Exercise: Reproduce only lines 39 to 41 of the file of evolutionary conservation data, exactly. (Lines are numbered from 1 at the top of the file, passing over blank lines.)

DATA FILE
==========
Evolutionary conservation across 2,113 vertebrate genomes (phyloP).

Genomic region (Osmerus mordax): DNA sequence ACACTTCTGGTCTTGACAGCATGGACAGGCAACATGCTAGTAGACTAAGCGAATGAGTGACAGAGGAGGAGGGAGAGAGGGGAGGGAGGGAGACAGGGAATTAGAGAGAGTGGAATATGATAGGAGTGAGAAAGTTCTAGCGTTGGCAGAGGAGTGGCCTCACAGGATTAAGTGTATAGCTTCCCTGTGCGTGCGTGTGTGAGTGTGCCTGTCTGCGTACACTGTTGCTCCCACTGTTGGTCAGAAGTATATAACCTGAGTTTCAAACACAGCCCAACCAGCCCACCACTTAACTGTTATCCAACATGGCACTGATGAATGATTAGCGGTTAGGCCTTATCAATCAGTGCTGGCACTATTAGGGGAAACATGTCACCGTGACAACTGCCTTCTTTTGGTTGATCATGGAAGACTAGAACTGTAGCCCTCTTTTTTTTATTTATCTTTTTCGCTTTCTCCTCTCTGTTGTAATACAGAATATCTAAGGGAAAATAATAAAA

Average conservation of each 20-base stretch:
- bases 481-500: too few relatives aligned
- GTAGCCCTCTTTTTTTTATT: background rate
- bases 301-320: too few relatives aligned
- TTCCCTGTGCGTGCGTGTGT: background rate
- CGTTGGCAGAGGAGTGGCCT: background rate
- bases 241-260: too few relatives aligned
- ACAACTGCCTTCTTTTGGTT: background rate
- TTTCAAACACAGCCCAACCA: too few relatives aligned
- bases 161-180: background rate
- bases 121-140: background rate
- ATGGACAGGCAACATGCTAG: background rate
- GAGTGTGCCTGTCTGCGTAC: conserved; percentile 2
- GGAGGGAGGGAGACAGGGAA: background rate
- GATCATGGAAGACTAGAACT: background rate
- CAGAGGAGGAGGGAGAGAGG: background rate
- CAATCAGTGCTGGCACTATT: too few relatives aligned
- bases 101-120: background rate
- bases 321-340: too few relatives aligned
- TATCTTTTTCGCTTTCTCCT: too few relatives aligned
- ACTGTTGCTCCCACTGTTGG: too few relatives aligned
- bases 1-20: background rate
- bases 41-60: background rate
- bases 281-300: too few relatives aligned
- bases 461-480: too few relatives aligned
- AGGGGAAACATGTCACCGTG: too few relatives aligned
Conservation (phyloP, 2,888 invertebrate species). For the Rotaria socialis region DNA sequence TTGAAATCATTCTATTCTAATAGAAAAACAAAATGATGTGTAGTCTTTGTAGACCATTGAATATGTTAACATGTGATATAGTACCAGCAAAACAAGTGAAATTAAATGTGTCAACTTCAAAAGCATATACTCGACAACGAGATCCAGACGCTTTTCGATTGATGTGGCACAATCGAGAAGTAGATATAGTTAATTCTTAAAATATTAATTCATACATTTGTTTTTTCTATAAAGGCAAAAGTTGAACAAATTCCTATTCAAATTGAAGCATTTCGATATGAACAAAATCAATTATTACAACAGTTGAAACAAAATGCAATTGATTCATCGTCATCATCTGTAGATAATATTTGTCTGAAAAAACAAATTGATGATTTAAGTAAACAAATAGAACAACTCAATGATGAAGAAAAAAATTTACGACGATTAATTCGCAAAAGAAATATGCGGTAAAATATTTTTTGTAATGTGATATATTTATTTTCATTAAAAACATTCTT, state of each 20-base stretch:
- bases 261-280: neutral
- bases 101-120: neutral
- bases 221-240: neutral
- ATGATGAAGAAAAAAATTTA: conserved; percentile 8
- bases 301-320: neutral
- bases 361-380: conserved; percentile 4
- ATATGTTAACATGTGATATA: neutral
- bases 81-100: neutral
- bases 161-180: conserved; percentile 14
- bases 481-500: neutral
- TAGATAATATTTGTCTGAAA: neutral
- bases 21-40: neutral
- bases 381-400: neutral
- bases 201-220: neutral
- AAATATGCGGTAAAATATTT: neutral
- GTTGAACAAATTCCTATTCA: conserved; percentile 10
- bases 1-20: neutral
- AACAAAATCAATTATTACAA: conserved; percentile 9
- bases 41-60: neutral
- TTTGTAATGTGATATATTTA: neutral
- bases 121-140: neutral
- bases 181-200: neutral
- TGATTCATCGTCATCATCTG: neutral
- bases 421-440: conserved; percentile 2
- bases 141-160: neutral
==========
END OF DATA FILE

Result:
- bases 481-500: neutral
- TAGATAATATTTGTCTGAAA: neutral
- bases 21-40: neutral